No, not dead. Without INTERNET (and phone and TV) which, after 2.5 weeks, is sort of pretty much like being dead. So after taking care of the absolute must-do’s once we were connected: paying bills and watching the episode of Top Chef we missed (priorities, people, priorities!), we’re finally up and running here at OPB HQ. Note to the locals: if you plan on signing up for Verizon FIOS service in Hampton Roads, make sure you give yourself at least a month of lead time. They are really booked up for new installs! It (obviously) took a lot longer then we thought. I had these grandiose plans to blog from the library and keep you abreast of every detail but Thanksgiving, work, moving, sleep, destroying the kitchen I think perhaps I was a tiiiiny bit over ambitious. I’m quite flattered to hear that all five of my nice readers missed us.
(Seriously, you know you’re overdue when your MOM is all “so, are you EVER going to write anything in that blog thing again?”)
Class, today’s lesson is a little tutorial on three small but useful improvements you can make while you are destroying your house. There are small details, but details that hopefully will be nice to have later on.
There are certain advantages to having no walls (or ceilings, for that matter). First, you can continue to put off choosing a wall color – since you don’t have any, no need to paint! Money saved! Second, you can avoid having yet another discussion with your spouse about where to hang that lovely clock/neon beer sign/velvet Elvis. Third, and most important, you have the opportunity to change lives!, I mean LIGHTS. Lights, as in switches, sockets and the location of both.
While we had the walls open, we were able to add a couple of additional outlets to the wall where the TV and all its paraphernalia will go as well as relocate a switch (the one there on the left) that was oddly placed. Older houses never have enough outlets for all of our many gadgets, so you can’t really go wrong here. Once we decided where all the A/V stuff would go, we also ran some new coax cable and phone lines for future use. Of course this is not impossible to do when you have walls, just a heck of a lot easier when your not worried about damaging the plaster or drywall.
Things are looking up!
Don’t forget to think ahead for what you will want in the space above. We also changed out the wimpy ceiling fan can/bracket for this much beefier version that will securely support anything we choose to hang in that space. Since Russ and I are huge fan fans (I kill myself, really), we know we need a strong and stable base for the room where we will spend a lot of our time at home. Additionally, two of the largest (and ugliest) recessed lighting cans we’ve ever seen were hanging out in the existing ceiling. We knew we wanted some recessed lights eventually, but the when/where/how wasn’t decided just yet. Solution: we simply turned the power to them off and pushed them into the attic space. We’ll replace them later on, when we know what we want and where exactly we’d like them to be placed – but the wiring is already there and ready to go.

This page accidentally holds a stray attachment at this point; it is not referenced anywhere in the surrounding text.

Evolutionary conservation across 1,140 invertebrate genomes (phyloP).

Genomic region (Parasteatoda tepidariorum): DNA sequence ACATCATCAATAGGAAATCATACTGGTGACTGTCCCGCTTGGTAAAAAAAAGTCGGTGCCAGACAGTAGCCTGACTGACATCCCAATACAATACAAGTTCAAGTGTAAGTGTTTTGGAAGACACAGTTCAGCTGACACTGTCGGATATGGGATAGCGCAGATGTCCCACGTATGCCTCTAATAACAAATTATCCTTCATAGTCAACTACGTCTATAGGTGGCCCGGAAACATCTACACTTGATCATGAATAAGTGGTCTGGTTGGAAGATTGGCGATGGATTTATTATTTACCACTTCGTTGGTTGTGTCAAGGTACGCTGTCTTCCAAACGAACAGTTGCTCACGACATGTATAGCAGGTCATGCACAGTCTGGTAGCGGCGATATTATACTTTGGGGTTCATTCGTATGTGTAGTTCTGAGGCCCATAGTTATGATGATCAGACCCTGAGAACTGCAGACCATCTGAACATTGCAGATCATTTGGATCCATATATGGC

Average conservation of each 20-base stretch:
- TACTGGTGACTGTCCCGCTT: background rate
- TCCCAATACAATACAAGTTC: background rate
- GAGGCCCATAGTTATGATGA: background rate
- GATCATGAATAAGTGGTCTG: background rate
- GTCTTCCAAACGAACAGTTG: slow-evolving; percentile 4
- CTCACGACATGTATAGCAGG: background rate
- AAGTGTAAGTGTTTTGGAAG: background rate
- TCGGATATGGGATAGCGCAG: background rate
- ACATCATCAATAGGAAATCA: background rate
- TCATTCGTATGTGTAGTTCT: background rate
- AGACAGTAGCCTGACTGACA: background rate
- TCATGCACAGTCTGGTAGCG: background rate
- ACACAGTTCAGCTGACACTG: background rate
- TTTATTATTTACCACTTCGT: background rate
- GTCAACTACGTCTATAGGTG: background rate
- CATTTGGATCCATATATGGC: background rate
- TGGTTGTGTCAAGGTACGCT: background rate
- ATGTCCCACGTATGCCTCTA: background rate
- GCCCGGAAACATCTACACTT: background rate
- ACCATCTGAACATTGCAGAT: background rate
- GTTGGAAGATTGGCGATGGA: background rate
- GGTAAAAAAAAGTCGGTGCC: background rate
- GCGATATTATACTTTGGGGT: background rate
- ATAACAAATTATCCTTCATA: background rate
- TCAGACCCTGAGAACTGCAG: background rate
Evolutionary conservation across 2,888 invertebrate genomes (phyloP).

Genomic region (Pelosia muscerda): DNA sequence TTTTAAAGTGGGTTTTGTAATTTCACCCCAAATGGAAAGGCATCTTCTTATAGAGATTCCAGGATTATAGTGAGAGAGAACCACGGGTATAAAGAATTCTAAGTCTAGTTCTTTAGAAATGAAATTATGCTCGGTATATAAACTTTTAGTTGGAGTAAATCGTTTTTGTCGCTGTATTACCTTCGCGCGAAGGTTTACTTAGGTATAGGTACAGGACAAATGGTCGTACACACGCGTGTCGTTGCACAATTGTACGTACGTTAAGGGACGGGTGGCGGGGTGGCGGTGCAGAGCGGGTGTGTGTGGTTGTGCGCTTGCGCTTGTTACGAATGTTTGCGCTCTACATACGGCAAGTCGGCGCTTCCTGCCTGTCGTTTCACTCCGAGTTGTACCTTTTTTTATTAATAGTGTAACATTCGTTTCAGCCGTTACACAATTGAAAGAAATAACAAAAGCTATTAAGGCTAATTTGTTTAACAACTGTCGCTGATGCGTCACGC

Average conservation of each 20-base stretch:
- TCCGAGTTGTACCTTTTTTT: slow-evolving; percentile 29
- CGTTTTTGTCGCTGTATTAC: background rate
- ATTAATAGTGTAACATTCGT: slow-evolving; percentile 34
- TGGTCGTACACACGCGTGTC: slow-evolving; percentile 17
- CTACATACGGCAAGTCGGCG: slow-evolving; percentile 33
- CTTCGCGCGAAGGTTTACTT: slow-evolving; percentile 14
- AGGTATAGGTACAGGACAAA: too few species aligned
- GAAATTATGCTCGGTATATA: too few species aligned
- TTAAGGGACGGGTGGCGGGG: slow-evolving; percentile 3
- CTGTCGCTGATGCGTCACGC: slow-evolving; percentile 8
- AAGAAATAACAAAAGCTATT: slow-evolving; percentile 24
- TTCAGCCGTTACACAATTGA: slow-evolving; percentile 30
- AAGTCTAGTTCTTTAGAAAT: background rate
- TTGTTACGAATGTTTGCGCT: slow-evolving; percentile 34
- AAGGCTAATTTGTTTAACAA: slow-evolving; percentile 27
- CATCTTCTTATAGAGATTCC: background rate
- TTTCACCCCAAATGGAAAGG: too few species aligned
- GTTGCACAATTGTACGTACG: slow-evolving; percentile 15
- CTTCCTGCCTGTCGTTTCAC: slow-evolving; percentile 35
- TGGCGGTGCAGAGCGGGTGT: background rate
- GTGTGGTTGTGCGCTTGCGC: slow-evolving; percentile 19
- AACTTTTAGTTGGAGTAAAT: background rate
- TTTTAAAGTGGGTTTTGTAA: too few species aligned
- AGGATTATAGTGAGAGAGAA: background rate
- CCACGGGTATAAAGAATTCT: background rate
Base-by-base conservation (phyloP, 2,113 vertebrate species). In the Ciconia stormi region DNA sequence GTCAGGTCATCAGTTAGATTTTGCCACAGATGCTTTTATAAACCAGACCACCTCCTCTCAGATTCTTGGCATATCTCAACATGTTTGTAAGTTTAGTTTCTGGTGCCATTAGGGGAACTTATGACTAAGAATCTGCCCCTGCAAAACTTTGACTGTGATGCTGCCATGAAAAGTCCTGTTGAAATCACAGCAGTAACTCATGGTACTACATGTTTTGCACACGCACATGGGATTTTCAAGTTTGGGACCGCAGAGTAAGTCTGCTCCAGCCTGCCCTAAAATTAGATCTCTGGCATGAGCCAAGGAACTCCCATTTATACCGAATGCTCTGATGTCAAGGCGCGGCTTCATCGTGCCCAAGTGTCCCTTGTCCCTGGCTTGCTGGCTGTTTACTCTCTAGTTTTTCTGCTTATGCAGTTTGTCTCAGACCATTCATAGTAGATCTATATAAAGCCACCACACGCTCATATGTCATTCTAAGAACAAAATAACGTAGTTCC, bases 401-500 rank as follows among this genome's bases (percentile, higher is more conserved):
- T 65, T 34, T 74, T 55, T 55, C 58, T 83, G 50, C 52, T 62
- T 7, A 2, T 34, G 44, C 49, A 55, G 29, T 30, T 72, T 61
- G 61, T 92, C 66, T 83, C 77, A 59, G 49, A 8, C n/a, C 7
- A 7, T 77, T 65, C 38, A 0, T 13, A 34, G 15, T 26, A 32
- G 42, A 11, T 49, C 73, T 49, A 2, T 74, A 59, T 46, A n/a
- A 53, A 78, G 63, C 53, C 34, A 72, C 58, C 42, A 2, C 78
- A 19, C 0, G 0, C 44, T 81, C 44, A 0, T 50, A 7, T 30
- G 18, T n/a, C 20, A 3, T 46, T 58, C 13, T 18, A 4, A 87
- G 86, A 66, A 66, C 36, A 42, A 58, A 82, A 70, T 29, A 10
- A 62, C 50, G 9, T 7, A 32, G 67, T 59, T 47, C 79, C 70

If you are more ambitious/a better planner/not a zombie when doing this, there are a number of things you could add, like surround sound, Cat-5 or a full room of recessed lighting.
We also took the time to add insulation between the kitchen and den walls. Of course, since this is an interior wall it’s not required to have insulation. However, since we will be watching TV (TOP CHEF FINALE THIS WEEK!) in the den we’d like to limit the noise of running water from the kitchen sink and dishwasher that lurk just behind the wall. This couldn’t have been any easier: buy some bats, push them in the space. Done! Except that we didn’t buy enough the first time, so Russ had to make an eeeeeeearly morning Depot Dash (did you know they open at 6a?) for another bag before the plaster guys showed up. Alas, I forgot to take a picture of the insulation so just imagine this wall full of nice fluffy yellow stuff. There, I knew you could!
(I’d love to tell you that the insulation works great, but I currently have no kitchen sink or dishwasher, so I really have no idea. Humor me.)
One other small detail that we took care of all over the house involved the duct work. For some oddball reason here in Virginia, most houses (even single story) have the duct work in the crawlspace and air registers in the floor. Texas people, do not be alarmed, these are simply the strange ways of the frozen North. I don’t know why they do it but it is ANNOYING. Anyway, some of the ducting was fairly beat-up and misshapen, leaving gaps around the openings – gaps that led directly into the crawlspace. We hammered them back as best we could, then used a roll of nifty (and Shiny!) foil tape to wrap the inside and outside edges- this makes for a smooth, airtight pathway right up to the bottom of the register cover. Hopefully his will make then just a little more energy efficient. And every little bit helps. I should point out that we taped these registers off after we put in the new plywood and before the wood floor was laid, just so no one thinks we’ve got nifty (and Shiny!) tape hanging out on top of the new wood – it’s down below, where no one will ever see it.
So, there you have it: three simple ways to capitalize on the demolition phase of your house. Good Stuff. Speaking of demo, I think we’ve seen enough pictures of destruction for a while. Check back tomorrow for Paint: The Epic Saga Part 1).